The stakes in the fight against global warming are higher than ever, the UN's climate science chief has said as nearly 200 nations met to finalise a report on climate impacts.

"The need for the Working Group 2 report has never been greater because the stakes have never been higher," Intergovernmental Panel on Climate Change (IPCC) Chair Hoesung Lee said in a live videocast.

Species extinction, ecosystem collapse, mosquito-borne disease, deadly heat, water shortages and reduced crop yields are already measurably worse due to rising temperatures.

Just in the last year, the world has seen a cascade of unprecedented floods, heatwaves and wildfires across four continents.

All these impacts will accelerate in the coming decades even if the carbon pollution driving climate change is rapidly brought to heel, the IPCC report is likely to warn.

A crucial, 40-page Summary for Policymakers - distilling underlying chapters totalling thousands of pages, and reviewed line-by-line - is to be made public on 28 February.

"This is a real moment of reckoning," said Rachel Cleetus, climate and energy policy director at the Union of Concerned Scientists.

"This not just more scientific projections about the future," she told AFP ahead the two-week plenary. This is about extreme events and slow-onset disasters that people are experiencing right now."

The report will also underscore the urgent need for "adaptation" - climate-speak which means preparing for devastating consequences that can no longer be avoided, according to an early draft seen by AFP in 2021.

In some cases this means that adapting to intolerably hot days, flash flooding and storm surges has become a matter of life and death.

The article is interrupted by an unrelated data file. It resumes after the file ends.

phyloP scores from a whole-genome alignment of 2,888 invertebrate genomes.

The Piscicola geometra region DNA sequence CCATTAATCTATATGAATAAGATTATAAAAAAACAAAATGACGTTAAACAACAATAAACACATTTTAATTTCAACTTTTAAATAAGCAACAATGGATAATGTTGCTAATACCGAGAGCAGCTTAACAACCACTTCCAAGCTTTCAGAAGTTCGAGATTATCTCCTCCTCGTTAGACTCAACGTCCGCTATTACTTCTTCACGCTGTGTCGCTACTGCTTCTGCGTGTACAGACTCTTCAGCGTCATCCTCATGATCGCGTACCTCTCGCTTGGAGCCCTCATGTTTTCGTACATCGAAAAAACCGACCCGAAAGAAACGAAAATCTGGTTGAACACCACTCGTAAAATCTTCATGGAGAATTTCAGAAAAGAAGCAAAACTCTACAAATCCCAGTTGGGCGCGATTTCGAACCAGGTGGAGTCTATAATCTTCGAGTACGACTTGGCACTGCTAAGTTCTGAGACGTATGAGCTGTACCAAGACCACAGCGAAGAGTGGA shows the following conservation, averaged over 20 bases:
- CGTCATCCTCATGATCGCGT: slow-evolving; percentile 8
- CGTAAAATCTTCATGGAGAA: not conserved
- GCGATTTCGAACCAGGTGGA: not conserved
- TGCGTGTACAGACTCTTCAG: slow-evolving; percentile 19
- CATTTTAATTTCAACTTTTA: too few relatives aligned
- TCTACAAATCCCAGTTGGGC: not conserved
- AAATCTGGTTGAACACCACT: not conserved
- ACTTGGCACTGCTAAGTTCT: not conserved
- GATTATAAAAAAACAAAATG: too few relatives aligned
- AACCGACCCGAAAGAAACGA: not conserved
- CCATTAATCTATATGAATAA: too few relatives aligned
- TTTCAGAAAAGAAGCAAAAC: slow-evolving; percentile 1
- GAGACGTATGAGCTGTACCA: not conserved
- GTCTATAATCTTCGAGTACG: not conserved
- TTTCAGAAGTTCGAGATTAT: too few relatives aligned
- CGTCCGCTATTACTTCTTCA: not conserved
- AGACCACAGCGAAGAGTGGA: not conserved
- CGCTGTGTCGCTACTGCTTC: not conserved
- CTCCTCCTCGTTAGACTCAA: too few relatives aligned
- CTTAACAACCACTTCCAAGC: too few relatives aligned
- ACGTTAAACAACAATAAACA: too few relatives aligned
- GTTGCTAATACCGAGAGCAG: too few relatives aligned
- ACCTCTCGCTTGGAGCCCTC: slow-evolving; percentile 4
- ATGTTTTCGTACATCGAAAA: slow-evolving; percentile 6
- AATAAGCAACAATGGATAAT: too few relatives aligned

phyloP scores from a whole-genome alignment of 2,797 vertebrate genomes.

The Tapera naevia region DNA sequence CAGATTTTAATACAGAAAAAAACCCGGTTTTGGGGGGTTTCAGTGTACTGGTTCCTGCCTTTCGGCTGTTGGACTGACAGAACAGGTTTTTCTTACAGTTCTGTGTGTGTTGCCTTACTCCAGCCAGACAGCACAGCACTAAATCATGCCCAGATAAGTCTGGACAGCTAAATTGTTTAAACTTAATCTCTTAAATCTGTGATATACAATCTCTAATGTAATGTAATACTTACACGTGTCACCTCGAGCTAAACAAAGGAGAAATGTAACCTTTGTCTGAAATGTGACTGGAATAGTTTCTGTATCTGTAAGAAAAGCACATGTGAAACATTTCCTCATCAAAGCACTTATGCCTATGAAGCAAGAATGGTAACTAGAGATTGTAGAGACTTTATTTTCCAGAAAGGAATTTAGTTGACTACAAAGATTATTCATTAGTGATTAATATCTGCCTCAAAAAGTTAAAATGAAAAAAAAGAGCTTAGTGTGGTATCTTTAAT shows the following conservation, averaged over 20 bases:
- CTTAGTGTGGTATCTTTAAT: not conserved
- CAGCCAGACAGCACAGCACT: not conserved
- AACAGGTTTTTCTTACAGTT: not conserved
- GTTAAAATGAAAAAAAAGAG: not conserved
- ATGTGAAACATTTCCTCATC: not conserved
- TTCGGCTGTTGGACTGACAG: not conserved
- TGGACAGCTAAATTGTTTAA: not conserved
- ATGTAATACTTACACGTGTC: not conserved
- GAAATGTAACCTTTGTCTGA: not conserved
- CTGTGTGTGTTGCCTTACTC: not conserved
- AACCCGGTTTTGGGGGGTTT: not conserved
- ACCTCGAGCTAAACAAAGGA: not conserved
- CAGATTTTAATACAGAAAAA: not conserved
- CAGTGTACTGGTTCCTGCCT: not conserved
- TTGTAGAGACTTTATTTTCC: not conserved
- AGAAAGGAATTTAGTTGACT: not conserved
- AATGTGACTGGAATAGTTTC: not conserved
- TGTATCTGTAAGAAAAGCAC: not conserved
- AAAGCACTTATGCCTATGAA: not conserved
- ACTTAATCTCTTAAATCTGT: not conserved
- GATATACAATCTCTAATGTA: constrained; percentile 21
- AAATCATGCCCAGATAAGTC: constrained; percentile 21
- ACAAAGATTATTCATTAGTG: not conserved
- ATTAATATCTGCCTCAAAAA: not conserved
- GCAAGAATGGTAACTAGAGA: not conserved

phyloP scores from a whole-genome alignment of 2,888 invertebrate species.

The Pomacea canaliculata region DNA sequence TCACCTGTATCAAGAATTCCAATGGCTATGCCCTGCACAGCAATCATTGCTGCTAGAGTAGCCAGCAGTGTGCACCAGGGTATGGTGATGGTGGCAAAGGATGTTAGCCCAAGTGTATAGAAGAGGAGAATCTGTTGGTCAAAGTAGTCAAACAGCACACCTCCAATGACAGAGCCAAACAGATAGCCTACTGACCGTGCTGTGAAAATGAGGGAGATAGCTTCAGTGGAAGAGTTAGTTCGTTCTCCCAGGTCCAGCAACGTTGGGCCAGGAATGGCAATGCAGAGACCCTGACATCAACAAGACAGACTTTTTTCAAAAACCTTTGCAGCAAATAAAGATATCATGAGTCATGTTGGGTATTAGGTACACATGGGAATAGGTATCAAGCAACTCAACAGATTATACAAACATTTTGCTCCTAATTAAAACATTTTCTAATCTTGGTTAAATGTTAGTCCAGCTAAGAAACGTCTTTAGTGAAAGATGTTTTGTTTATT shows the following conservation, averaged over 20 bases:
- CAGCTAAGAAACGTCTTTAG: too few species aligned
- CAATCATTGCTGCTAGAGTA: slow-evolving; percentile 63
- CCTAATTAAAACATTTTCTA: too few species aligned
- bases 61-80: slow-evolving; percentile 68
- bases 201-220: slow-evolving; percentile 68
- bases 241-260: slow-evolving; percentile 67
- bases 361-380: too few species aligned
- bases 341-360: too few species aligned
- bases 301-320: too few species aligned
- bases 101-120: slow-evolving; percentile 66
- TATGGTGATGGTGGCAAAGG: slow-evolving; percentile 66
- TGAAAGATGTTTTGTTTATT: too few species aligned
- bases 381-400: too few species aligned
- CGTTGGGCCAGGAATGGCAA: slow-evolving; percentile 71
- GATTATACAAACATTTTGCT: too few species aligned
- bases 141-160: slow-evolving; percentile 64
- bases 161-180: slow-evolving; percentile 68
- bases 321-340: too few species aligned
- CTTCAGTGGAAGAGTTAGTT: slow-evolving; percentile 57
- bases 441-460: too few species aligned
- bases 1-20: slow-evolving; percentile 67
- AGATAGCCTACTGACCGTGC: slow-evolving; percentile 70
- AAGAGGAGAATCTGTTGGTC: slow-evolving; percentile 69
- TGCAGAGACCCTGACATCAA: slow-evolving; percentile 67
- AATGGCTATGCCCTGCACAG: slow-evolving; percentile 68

"The growth in climate impacts is far outpacing our efforts to adapt to them," said Inger Andersen, head of the UN Environment Programme, noting that climate change threatens to become a major driver of species loss.

IPCC assessments - this will be the sixth since 1990 - are divided into three sections, each with its own volunteer "working group" of hundreds of scientists.

In August 2021, the first installment on physical science found that global heating is virtually certain to pass 1.5 degrees Celsius (2.7F), probably within a decade.

Earth's surface has warmed 1.1C since the 19th century.

"We have been doping the atmosphere with fossil fuels," World Meteorological Organization chief Petteri Taalas said, comparing the result to the "enhanced performance" of Olympic athletes who used banned substances.

The 2015 Paris deal calls for capping global warming at "well below" 2C, and ideally 1.5C.

This report is sure to reinforce this more ambitious goal.

It will likewise underscore that vulnerability to extreme weather events - even when they are made worse by global warming - can be reduced by better planning and preparation, according to the draft seen by AFP.

This is not only true in the developing world, noted Imperial College professor Friederike Otto, pointing to massive flooding in Germany last year that killed scores and caused billions in damage.

"Even without global warming there would have been a huge rainfall event in a densely populated geography where the rivers flood very easily," said Prof Otto, a pioneer in the science of quantifying the extent to which climate change makes extreme weather events more likely or intense.

The report will zero in on how climate change is widening already yawning gaps in inequality, both between regions and within nations.

The simple fact is that the people least responsible for climate change are the ones suffering the most from its impacts.

The report is also likely to highlight dangerous "tipping points", invisible temperature trip wires in the climate system for irreversible and potentially catastrophic change.

Some of them - such as the melting of permafrost housing twice as much carbon as in the atmosphere - could fuel global warming all on their own.

"There is a finite set of choices we can make that would move us productively into the future," said Clark University professor Edward Carr, a lead author of one of the report's chapters.

"Every day we wait and delay, some of those choices get harder or go away."